Most people use Google's search-by-image feature to either look for copyright infringement, or for shopping. See some shoes you like on a frenemy's Instagram? Search will pull up all the matching images on the web, including from sites that will sell you the same pair. In order to do that, Google's computer vision algorithms had to be trained to extract identifying features like colors, textures, and shapes from a vast catalogue of images. Luis Ceze, a computer scientist at the University of Washington, wants to encode that same process directly in DNA, making the molecules themselves carry out that computer vision work. And he wants to do it using your photos.
Google is so dominant in the search engine market at large that it becomes hard to launch anything that remotly looks like a search tool. A team of Russian developers decided to still give it a go and focus on a niche market: image search. The team's objective seems very ambitious, create an artificial intelligence based image search engine to help designers find inspiration or resources in an easier way. They promise that SlashPixels will understand each image that it indexes, thus giving it a big advantage when it comes to sort the pictures. Unfortunatly, all this doesn't exist yet, but you can support the team's IndieGogo campaign to help them build this new tool.
Have you ever used Bing to search on the Internet? Most of us haven't but it is the rival service to Google's own search engine and it is owned and operated by none other than Microsoft. While not the most robust search engine around, obviously, Bing nonetheless has a few quirks that make it worth checking out from time to time. And you can't fault Microsoft for trying – from throwing in voice-powered Cortana search to integrating Bing into the Xbox and Windows, Microsoft has pulled out all the stops to make sure you at least have the ability to use Bing, even if you don't. Well it seems like some of us in the photography world might want to give Bing another look as Microsoft announced plans to bring powerful, artificial intelligence-powered image search to Bing.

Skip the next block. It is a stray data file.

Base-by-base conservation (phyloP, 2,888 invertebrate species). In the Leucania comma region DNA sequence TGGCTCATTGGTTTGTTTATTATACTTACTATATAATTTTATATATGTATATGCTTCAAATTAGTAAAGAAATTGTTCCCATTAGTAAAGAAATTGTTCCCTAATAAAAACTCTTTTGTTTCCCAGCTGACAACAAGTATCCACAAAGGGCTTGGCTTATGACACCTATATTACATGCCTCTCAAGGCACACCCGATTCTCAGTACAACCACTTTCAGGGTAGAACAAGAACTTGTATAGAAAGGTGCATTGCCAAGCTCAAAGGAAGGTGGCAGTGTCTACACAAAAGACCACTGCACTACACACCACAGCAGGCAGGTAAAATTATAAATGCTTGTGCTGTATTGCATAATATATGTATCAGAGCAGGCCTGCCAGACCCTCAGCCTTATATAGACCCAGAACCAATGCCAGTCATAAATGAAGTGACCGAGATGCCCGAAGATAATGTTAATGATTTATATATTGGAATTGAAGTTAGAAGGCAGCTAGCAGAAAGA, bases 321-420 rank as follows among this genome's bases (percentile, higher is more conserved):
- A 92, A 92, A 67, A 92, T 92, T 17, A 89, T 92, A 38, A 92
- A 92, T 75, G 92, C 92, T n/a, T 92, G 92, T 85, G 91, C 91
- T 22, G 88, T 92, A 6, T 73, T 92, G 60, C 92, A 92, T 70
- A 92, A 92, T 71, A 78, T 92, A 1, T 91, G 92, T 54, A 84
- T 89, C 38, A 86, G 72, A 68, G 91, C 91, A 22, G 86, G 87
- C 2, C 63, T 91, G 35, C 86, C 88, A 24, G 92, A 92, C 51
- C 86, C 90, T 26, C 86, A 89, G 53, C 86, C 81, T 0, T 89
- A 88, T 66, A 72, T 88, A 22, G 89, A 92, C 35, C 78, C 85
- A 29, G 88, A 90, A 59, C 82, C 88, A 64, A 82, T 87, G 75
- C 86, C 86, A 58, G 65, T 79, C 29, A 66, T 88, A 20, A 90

We propose an unsupervised method that, given a word, automatically selects non-abstract senses of that word from an online ontology and generates images depicting the corresponding entities. When faced with the task of learning a visual model based only on the name of an object, a common approach is to find images on the web that are associated with the object name, and then train a visual classifier from the search result. As words are generally polysemous, this approach can lead to relatively noisy models if many examples due to outlier senses are added to the model. We argue that images associated with an abstract word sense should be excluded when training a visual classifier to learn a model of a physical object. While image clustering can group together visually coherent sets of returned images, it can be difficult to distinguish whether an image cluster relates to a desired object or to an abstract sense of the word.
Google's Hartmut Neven demonstrates his visual-search app by snapping a picture of a Salvador Dali clock in his office building. Google and other tech companies are racing to improve image-recognition software Computers can recognize some objects in images, but not all Google's engineering director predicts the technology will fully mature in 10 years Google's engineering director predicts the technology will fully mature in 10 years Santa Monica, California (CNN) -- Computers used to be blind, and now they can see. Thanks to increasingly sophisticated algorithms, computers today can recognize and identify the Eiffel Tower, the Mona Lisa or a can of Budweiser. Still, despite huge technological strides in the last decade or so, visual search has plenty more hurdles to clear. At this point, it would be quicker to describe the types of things an image-search engine can interpret instead of what it can't.